All photos by Richard Cuccaro

A larger gallery may be viewed  at


Ever notice how Gordon Nash always manages to position himself next to the loveliest women in the singer/songwriter scene?

No, we don’t either.


Maggi Landau and her brand-new golden retriever puppy, Rootsy,

were a favorite subject for photo ops during the conference

Every year, we look for Beth and Richard’s Ripton Coffeehouse setup.

This year we didn’t have to go far!

Formal Showcases

Before the formal showcases, Ellis Paul delivered a stirring keynote address, but not without playing a killer song first.

All the formal showcase performers were great, but

Les Poules á Colin might have provided the biggest jolt.

Mollie O’Brien

Shun Ng

John Flynn

Christine Lavin never knows when enough is enough. In an effort to upstage everyone else, for her finale, she gathered all the exhibitionists in the audience and offered them the opportunity to parade around onstage (and off). Are we complaining? No way. You go, girl!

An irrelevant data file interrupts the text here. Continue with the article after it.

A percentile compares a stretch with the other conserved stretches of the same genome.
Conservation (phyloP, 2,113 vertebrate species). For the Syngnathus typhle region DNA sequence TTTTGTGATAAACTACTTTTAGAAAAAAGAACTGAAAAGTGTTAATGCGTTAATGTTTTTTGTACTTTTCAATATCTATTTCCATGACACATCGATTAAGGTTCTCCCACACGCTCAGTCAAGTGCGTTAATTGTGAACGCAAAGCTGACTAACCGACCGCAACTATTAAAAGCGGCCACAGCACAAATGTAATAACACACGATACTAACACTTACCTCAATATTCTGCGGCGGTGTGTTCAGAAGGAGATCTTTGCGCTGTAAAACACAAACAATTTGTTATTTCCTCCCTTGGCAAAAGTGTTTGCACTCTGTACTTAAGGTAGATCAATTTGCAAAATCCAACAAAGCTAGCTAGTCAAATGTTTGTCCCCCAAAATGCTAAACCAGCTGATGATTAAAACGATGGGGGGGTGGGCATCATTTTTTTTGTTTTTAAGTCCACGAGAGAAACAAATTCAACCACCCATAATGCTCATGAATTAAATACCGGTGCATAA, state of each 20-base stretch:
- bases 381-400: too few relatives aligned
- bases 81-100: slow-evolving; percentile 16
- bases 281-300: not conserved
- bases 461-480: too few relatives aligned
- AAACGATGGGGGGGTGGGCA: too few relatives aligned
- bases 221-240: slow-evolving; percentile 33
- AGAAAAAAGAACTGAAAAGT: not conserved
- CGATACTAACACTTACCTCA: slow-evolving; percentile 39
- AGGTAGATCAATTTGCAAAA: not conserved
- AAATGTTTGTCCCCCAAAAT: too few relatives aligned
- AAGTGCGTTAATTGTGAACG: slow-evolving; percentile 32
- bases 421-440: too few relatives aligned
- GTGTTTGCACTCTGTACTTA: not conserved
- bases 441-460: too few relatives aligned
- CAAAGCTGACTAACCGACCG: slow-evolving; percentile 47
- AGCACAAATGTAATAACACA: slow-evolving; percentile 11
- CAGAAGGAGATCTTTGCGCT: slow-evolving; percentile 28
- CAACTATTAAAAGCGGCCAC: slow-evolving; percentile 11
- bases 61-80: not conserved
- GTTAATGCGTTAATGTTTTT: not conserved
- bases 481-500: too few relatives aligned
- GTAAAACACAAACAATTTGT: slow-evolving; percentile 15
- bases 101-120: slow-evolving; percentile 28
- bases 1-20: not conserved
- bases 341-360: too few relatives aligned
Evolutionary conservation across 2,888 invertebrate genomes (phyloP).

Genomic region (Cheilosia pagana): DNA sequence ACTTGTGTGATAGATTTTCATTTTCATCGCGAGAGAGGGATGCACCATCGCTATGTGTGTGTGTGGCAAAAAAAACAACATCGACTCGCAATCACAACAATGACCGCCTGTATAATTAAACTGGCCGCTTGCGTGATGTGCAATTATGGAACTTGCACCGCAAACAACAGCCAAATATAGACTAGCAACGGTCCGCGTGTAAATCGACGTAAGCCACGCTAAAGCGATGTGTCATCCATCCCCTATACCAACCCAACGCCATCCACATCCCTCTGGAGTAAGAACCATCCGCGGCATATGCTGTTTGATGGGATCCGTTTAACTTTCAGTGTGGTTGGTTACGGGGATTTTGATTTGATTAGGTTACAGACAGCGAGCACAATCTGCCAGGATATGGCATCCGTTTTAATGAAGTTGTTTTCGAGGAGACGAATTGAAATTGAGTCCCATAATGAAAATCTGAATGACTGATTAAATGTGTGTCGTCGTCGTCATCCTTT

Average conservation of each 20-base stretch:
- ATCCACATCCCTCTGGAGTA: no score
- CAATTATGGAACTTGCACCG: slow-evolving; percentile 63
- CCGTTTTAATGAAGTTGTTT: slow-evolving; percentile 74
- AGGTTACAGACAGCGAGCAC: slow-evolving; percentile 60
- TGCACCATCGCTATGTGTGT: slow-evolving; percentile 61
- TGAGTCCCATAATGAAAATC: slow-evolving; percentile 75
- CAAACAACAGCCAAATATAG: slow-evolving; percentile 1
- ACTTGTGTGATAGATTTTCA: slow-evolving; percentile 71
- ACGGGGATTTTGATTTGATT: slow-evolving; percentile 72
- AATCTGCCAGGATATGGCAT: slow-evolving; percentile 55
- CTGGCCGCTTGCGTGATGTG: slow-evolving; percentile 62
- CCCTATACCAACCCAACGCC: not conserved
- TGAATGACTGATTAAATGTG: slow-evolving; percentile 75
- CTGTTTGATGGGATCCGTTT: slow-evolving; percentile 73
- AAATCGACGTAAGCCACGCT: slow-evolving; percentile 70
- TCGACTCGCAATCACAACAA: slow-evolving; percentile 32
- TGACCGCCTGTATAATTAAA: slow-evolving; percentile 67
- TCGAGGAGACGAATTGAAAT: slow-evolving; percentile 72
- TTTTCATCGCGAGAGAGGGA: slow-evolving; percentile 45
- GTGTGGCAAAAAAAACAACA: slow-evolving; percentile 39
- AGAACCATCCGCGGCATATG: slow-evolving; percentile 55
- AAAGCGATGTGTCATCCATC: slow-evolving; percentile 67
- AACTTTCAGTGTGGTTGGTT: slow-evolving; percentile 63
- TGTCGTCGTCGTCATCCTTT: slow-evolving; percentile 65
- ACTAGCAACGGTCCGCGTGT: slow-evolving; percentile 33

Quad Showcases

2015 NERFA Scrapbook

So Much Talent, So Little Time

by Richard Cuccaro

NERFA President Cheryl Prashker (at right) lent her percussive talent to a variety of acts.
Here she gives an able assist to members of Rant Maggie Rant, at left.

Joe Crookston always gives his audience a taste of what folk music should be. During his multi-instrumental set, he shared a fiddle duet with a young player he’d just met and jammed with beforehand.

Efrat Shapira

Michael G. Ronstadt and Aaron Nathans

Guerrilla Showcases

Every guerrilla presenter wants to have a full room all night. The more people, the more successful it appears. Acoustic Live is no exception. However, sometimes, having bodies in the room isn’t what it seems.

As seen at left, while the body might be present, the mind has been taken elsewhere by the ubiquitous cell phone. We decided to have some fun with that.